The Fifth District Appellate Court has ruled that a man failed to prove his disability claim with the state’s Workers Compensation Commission.
In the Oct. 30 order, court noted that the Illinois Workers Compensation Commission ruling that found that Rick Bailie failed to prove he was disabled by a work accident was supported by the evidence.
Justice Thomas Hoffman delivered the judgment of the court. The panel also included Presiding Justice William E. Holdridge and justices Donald C. Hudson, Thomas Harris and James R. Moore.
“The commission’s denial of temporary total disability benefits and medical expenses relating to his current condition of ill-being is not against the manifest weight of the evidence,” Hoffman wrote.
The appellate court reversed a portion of a Madison County Circuit Court order that confirmed the commission’s award of a $2,678.88 credit in favor of GRP Mechanical Co.
Bailie alleged that he was injured on Jan. 8, 2014, while working for GRP.
The circuit court had denied his claim and granted GRP the credit for other benefits.
During a May 2014 arbitration hearing, the court stated that Bailie disclosed that he had received medical treatment before he was injured.
According to decision, Bailie suffered a knee injury in 2012 and an MRI taken on March 22, 2012, revealed that he had a torn medial and lateral menisci. He was treated by Dr. Bruce Vest.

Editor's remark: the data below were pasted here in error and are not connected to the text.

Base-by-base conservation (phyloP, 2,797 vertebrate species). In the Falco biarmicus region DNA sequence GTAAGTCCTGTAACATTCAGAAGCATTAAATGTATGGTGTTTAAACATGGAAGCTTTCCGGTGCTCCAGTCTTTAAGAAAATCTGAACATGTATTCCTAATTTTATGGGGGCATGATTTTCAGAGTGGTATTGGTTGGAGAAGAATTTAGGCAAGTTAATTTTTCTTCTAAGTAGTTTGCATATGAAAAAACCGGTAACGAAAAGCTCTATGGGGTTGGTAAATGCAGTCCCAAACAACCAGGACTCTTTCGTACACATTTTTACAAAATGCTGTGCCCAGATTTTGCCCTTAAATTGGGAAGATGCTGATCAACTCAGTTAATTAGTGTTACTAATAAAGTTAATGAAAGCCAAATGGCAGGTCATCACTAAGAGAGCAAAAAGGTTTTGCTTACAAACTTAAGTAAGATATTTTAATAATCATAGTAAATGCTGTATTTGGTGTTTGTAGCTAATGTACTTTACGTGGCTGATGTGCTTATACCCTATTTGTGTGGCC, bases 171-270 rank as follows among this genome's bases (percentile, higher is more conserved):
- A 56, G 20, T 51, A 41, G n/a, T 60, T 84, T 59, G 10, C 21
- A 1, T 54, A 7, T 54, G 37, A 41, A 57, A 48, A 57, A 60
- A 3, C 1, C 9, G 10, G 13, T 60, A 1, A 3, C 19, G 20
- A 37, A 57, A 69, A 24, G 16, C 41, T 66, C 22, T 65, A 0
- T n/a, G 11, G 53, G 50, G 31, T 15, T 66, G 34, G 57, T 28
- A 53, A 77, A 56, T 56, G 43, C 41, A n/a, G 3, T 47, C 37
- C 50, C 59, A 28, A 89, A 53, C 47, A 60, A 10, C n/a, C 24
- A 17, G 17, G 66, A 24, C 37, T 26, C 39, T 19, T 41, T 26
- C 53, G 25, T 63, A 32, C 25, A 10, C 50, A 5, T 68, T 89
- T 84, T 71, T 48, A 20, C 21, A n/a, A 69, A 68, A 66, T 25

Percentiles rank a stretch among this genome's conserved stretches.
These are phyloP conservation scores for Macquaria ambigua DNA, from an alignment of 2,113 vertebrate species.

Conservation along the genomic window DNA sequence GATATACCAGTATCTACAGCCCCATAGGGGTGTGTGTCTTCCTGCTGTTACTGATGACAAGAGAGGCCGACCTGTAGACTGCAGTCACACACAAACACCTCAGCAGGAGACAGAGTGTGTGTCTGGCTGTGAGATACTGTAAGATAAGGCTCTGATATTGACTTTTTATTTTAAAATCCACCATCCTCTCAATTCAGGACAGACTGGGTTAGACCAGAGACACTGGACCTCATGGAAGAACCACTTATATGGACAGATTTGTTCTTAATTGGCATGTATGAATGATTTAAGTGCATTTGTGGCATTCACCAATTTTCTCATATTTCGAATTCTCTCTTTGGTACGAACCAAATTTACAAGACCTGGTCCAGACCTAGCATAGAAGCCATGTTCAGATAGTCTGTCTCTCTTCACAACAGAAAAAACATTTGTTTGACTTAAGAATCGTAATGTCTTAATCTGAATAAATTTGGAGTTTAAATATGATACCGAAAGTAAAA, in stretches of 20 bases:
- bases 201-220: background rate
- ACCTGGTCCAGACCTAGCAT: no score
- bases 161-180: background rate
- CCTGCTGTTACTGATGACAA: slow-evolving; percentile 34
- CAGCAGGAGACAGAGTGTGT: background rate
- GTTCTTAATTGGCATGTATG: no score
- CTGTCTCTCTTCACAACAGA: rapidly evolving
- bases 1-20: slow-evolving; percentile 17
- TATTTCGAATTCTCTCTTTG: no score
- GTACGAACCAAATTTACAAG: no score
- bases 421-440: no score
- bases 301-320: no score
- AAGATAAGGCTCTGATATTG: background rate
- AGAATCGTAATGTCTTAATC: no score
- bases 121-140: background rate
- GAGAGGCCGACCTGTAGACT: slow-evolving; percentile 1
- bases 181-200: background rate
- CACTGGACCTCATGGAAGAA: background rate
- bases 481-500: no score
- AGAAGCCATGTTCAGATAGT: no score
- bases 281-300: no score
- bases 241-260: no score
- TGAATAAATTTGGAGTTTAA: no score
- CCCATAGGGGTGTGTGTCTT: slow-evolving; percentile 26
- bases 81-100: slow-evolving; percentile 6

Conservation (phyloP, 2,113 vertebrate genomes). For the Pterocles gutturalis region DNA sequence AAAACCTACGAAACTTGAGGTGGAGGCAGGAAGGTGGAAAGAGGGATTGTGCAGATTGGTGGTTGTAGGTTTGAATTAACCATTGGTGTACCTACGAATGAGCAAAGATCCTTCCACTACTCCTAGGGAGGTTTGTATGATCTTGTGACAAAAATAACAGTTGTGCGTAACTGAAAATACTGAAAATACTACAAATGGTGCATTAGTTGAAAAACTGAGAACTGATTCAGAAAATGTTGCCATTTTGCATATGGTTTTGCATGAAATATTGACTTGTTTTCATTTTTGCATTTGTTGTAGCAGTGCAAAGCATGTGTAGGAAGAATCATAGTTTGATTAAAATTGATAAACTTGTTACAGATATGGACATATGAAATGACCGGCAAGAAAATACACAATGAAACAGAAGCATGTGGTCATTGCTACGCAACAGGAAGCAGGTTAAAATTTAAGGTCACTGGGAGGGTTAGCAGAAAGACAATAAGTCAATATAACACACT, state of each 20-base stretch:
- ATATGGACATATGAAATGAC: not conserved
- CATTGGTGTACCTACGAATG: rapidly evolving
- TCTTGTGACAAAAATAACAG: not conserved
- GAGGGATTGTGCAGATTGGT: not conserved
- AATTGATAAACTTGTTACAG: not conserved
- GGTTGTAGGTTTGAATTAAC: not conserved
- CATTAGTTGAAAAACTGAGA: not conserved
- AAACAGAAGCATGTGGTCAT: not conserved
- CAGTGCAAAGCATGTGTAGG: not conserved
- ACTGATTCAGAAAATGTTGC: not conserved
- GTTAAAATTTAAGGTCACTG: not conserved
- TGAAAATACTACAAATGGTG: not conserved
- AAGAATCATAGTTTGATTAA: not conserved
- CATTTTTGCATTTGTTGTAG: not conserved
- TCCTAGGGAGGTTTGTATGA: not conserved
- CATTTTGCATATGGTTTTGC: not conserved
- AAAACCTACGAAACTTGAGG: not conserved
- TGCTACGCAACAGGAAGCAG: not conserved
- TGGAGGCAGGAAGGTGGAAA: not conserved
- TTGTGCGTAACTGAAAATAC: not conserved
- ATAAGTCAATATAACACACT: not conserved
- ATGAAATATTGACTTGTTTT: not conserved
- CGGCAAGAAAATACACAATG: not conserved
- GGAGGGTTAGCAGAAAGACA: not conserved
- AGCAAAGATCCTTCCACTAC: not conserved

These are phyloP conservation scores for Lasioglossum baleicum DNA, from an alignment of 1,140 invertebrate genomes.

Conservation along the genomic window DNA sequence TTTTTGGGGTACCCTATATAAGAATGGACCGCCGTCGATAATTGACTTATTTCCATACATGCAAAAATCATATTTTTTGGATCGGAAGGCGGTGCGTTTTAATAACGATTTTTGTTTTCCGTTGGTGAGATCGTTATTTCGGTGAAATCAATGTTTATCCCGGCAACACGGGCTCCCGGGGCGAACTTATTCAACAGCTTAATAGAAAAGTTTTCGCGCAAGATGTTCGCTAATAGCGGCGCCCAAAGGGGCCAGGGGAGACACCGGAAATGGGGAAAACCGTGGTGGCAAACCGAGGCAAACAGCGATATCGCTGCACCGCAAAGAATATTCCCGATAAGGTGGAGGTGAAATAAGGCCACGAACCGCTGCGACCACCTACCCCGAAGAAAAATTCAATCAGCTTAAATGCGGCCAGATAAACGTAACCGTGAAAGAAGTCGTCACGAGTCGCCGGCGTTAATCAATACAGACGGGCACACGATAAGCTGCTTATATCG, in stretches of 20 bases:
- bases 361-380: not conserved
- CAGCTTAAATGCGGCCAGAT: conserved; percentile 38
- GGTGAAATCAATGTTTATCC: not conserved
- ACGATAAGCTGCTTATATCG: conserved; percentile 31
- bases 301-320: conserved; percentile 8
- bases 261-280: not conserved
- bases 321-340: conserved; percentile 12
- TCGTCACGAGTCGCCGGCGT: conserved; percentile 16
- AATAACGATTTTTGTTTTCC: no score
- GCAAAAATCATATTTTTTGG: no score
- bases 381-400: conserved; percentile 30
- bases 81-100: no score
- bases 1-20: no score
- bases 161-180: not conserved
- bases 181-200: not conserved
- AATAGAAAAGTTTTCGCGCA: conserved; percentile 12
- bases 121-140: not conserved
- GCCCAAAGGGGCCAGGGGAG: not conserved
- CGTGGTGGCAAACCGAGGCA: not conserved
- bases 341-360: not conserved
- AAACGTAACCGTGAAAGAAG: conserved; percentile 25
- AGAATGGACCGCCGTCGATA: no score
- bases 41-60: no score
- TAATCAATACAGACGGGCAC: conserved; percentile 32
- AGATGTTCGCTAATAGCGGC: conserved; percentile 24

Bailie worked for GPR for two months before being laid off on Nov. 27, 2013. He noticed a sore on his thigh, which he sought treatment for. He also bumped his knee on a trailer hitch of his truck on or before Jan. 7, 2014, the decision states.
On Jan. 7, 2014, Bailie was called back to work by GRP, which assigned him to work on an oil field project in Oklahoma. The next day, while working in a trench, the court states that Bailie claimed he was injured when a piece of sandstone fell into the trench, scraping his shin in the process.
On Jan. 21, 2014, Bailie called a supervisor, complaining of pain, stiffness and swelling and he was sent to One Source Occupational Medicine, where he complained about right knee pain. He mentioned the incident with his truck, but not the incident in the trench.
An examination detected swelling, but no other issues or redness and he was diagnosed with degenerative changes in his right knee. He received a prescription for potassium and it was suggested he follow up with his own doctor, the decision states.
The court states that Vest examined Bailie a few days later and diagnosed right knee pain, right knee effusion, and a history of medial and lateral menisci tears and he was treated for methicillin-resistant staph aureus.
Vest performed two surgeries on Bailie on Jan. 27, 2014, and Feb. 4, 2014. Vest testified that the scrape on Bailie’s shin may have resulted in a staph infection.
Ultimately, Bailie maintained that the commission’s denial of benefits and medical expenses was not consistent with the evidence in his case.
“However, his arguments in this regard are based upon his contention that his condition of ill-being was causally connected to his work accident,” Hoffman wrote. “Having rejected the claimant’s arguments as to causal connection, it follows that, for the same reasons, we reject his arguments addressed to the denial of TTD (temporary total disability) benefits and medical expenses."